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Man Booker 2016 winner to be named

Paul Beatty, Deborah Levy, Graeme Macrae Burnet, Ottessa Moshfegh, David Szalay and Madeleine ThienImage copyright
Reuters

Image caption

Shortlisted authors (from left) Paul Beatty, Deborah Levy, Graeme Macrae Burnet, Ottessa Moshfegh, David Szalay and Madeleine Thien,

The winner of the Man Booker Prize is announced later, with Madeleine Thien’s Do Not Say We Have Nothing the bookies’ favourite to win.

Her novel about a young woman who flees China in the aftermath of the Tiananmen Square protests is 2/1 to claim the £50,000 prize, according to Ladbrokes.

Graeme Macrae Burnet has 3/1 odds for crime thriller His Bloody Project.

The Duchess of Cornwall will present the literary award at a ceremony at London’s Guildhall on Tuesday.

In the third year that the prize has been open to writers of any nationality, the shortlist is split between British, US and Canadian writers. No US author has yet won.

Media captionTwo shortlisted authors for the Man Booker Prize 2016 discuss their influences on Radio 4’s Today

The full shortlist is:

  • Paul Beatty (US) – The Sellout. Beatty’s satire explores the topics of race and violence against a backdrop of family deceit and a fatal police shooting.
  • Deborah Levy (UK) – Hot Milk. Levy is the only previously shortlisted author after Swimming Home was named in 2012. Hot Milk sees a woman forced to confront her difficult relationship with her mother when the pair travel to Spain to try to find a cure for the latter’s mystery paralysis.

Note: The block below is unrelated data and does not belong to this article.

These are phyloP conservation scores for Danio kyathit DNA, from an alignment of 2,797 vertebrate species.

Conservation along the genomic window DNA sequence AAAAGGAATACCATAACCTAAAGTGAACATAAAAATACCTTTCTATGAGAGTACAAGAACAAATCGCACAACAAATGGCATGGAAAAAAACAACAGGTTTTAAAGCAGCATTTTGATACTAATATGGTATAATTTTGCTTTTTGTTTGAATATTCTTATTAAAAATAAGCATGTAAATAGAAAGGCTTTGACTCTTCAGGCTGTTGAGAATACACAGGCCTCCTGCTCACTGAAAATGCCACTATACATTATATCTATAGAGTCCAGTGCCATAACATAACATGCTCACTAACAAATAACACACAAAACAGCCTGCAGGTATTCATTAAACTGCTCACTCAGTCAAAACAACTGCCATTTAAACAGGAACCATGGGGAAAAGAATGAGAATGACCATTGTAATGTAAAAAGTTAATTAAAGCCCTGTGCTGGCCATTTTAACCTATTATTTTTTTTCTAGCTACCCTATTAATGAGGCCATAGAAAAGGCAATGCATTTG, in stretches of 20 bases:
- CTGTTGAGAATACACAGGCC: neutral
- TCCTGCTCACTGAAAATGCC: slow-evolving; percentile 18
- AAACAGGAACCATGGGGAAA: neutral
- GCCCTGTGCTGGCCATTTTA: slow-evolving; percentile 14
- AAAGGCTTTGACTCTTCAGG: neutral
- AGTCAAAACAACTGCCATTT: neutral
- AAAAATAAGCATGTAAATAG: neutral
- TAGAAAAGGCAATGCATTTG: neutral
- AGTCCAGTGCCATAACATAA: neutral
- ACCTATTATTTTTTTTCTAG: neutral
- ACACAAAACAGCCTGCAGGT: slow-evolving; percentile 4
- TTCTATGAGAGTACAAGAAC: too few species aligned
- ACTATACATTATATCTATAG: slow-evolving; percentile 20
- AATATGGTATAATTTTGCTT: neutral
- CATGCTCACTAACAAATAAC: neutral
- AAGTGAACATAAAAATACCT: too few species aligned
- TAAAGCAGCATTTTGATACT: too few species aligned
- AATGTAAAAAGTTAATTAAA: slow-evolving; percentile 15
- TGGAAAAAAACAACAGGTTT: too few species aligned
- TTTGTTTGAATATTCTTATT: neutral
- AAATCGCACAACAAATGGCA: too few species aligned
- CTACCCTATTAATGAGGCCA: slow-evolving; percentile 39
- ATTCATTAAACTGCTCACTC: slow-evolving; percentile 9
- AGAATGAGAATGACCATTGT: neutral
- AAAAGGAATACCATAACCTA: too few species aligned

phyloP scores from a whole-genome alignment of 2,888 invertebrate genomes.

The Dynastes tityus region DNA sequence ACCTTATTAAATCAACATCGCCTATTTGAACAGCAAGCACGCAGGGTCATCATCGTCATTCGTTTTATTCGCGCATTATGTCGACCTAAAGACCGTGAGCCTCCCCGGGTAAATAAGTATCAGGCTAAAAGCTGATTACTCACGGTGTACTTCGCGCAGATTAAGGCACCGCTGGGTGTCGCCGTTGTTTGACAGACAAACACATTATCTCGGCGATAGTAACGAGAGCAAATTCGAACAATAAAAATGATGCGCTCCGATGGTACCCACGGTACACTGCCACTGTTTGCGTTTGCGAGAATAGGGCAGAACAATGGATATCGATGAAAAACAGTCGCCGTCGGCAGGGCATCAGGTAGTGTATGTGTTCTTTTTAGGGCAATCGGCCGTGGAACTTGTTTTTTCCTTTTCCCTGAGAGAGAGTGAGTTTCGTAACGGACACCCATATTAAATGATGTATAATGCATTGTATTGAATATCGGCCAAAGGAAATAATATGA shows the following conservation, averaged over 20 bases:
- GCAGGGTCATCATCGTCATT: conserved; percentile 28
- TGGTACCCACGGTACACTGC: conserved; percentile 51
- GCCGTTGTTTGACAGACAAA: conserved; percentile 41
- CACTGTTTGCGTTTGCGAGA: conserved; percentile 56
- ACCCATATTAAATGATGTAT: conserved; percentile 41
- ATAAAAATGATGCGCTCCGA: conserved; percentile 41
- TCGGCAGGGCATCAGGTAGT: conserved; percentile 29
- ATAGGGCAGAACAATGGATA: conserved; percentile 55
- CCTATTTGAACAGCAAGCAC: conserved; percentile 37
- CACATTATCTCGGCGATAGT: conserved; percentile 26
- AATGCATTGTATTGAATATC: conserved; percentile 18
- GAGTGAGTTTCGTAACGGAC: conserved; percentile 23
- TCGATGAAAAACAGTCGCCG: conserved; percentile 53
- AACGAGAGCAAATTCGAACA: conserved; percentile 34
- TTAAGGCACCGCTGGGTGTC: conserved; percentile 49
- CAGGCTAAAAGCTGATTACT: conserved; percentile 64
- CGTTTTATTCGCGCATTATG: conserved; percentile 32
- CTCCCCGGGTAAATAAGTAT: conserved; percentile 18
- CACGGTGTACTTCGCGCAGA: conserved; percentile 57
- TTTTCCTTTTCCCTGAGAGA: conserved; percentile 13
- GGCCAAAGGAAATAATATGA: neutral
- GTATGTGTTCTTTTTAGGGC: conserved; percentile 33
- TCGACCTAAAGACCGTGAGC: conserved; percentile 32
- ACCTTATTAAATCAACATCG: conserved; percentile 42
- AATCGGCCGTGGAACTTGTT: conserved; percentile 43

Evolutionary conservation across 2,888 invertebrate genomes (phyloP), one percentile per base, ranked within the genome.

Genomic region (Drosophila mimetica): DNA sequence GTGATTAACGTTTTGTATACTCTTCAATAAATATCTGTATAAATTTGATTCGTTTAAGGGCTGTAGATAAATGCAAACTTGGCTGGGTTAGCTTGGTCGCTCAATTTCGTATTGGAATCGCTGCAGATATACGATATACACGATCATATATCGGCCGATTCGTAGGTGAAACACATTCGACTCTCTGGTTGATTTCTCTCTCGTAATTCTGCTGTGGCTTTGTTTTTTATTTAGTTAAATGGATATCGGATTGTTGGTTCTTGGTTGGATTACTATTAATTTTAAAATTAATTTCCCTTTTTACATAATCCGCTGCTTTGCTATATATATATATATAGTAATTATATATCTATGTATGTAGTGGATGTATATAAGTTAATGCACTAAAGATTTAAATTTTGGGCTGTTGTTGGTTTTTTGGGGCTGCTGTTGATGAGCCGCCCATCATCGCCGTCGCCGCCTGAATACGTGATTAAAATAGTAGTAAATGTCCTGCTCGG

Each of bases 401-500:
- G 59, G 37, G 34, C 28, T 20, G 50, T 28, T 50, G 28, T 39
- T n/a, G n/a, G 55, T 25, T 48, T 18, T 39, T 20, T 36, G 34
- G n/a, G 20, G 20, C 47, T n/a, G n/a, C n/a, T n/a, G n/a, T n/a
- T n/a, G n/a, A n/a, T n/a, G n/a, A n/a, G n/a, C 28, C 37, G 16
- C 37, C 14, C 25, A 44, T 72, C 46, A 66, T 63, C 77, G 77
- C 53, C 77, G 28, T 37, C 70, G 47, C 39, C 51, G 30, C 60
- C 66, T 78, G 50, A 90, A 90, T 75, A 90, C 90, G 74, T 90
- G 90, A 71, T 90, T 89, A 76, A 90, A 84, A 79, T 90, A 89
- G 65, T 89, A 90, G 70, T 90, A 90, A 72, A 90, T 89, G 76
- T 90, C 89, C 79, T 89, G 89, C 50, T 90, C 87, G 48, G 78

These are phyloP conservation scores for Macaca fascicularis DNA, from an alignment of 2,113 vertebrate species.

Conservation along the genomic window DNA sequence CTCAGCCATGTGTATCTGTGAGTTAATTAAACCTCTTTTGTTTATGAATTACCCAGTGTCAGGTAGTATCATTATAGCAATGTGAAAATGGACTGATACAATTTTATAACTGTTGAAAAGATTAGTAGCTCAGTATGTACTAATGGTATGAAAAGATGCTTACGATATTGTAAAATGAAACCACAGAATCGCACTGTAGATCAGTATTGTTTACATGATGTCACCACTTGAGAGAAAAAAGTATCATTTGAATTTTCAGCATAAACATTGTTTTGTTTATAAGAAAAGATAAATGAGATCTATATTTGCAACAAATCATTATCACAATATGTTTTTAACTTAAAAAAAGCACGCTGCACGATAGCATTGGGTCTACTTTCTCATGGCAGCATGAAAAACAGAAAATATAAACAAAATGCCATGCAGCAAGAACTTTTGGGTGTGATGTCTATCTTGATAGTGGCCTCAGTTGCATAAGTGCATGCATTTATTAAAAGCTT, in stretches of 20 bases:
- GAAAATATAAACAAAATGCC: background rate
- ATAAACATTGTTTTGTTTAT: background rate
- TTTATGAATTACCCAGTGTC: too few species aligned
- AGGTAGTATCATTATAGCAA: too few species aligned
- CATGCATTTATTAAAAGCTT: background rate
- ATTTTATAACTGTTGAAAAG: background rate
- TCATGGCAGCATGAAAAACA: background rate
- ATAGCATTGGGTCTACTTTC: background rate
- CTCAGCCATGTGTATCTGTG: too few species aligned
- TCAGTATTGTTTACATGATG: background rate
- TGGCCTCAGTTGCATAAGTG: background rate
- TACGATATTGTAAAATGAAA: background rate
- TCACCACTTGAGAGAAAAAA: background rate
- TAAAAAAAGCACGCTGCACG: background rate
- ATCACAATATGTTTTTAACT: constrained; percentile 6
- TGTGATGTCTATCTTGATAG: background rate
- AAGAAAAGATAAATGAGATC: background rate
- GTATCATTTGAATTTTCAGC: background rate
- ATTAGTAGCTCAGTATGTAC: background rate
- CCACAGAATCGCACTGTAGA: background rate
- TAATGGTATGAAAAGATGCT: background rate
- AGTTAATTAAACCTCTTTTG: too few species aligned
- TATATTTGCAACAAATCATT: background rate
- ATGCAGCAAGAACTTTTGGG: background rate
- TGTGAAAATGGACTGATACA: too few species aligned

• Graeme Macrae Burnet (UK) – His Bloody Project. The story of a murder case in a remote crofting community in 19th Century Scotland has outsold the others on the shortlist, leaving its small Glasgow-based publisher scrambling to meet demand.
  • Ottessa Moshfegh (US) – Eileen. A disturbed young woman is trapped between her role as her alcoholic father’s carer in his squalid home and her day job as a secretary at a youth prison.
  • David Szalay (Canada-UK) – All That Man Is. All That Man Is tracks nine men at different stages of their life.
  • Madeleine Thien (Canada) – Do Not Say We Have Nothing. Thien’s third novel is narrated by a character called Ai-Ming, who tells the story of her family in Revolutionary China from the 1960s to the events leading to the Beijing demonstrations of 1989.

The shortlisted authors each receive £2,500 and a specially bound edition of their book. The winner will receive a further £50,000.

The 2015 prize was won by Marlon James for A Brief History of Seven Killings.

Coverage from this year’s ceremony will be on the BBC News Channel from 21:30 BST.


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